How many rotten apples are there?
Is it just a coincidence we've been barraged by teacher sex scandals? Maybe. But there may be more of this going on that we're inclined to believe, according to an exhaustive and award-winning Associated Press series that ran last fall.
The AP found more than 2,500 cases of sexual misconduct involving teachers in the past five years, according to disciplinary records in all 50 states and the District of Columbia. "The findings draw obvious comparisons to sex abuse scandals in other institutions, among them the Roman Catholic Church," the AP wrote on day one of its series. "Clergy abuse is part of the national consciousness after a string of highly publicized cases. But until now, there's been little sense of the extent of educator abuse."
An exaggeration? The AP isn't the only journalism outfit looking into teacher misconduct – and finding lots to report. In its 2003 series, "Coaches Who Prey," the Seattle Times found 159 coaches in Washington state who had been fired or reprimanded over the course of a decade for sexual misconduct. The newspaper found at least 98 of those coaches continued to coach or teach.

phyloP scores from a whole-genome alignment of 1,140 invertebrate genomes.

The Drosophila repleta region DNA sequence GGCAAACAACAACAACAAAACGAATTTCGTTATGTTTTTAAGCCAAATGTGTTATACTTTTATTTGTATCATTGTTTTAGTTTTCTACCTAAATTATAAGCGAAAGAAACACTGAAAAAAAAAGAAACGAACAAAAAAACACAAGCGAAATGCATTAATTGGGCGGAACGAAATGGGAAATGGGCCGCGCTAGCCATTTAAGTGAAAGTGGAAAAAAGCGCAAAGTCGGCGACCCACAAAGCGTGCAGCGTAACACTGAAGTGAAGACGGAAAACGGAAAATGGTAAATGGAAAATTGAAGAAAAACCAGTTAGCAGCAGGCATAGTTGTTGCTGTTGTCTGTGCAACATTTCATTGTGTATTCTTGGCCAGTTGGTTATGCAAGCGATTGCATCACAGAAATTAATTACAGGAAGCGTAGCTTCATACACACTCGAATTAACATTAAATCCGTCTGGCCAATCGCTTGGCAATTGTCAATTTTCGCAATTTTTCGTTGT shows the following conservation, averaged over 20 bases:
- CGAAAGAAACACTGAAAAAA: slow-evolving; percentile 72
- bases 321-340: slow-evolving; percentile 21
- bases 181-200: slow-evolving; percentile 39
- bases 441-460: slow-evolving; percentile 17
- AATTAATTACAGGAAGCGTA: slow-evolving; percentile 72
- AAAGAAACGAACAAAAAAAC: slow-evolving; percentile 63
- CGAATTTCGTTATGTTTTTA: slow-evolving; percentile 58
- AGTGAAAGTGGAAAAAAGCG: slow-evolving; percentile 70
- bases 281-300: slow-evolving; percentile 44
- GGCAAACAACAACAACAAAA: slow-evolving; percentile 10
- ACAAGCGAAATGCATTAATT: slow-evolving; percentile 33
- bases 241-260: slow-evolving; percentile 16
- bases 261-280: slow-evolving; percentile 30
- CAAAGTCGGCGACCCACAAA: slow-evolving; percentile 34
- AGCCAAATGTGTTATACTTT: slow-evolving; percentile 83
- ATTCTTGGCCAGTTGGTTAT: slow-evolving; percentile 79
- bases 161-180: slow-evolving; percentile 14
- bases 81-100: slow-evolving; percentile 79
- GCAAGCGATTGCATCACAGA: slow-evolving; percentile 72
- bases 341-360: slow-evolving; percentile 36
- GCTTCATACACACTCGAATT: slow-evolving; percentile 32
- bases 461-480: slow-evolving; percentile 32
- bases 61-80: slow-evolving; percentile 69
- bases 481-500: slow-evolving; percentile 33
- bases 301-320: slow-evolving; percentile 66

Closer to home, the Sarasota Herald Tribune reported last year – after a two-year investigation – that more than 300 Florida teachers have been punished in recent years for sexual misconduct and nearly 450 more for physically attacking or verbally terrorizing students. And yet, the Herald Tribune found, more than half of those teachers kept their teaching licenses and at least 150 of them were still teaching in Florida.
Wrote the paper: "The actual number of questionable teachers in Florida schools is likely much larger because more than 70 percent of cases reported to the state are dismissed after a review by investigators who have little or no formal training. Of the cases that don't get dropped, state officials close 9 in 10 with settlement deals that allow teachers to avoid admitting guilt."
- Ron Matus, state education reporter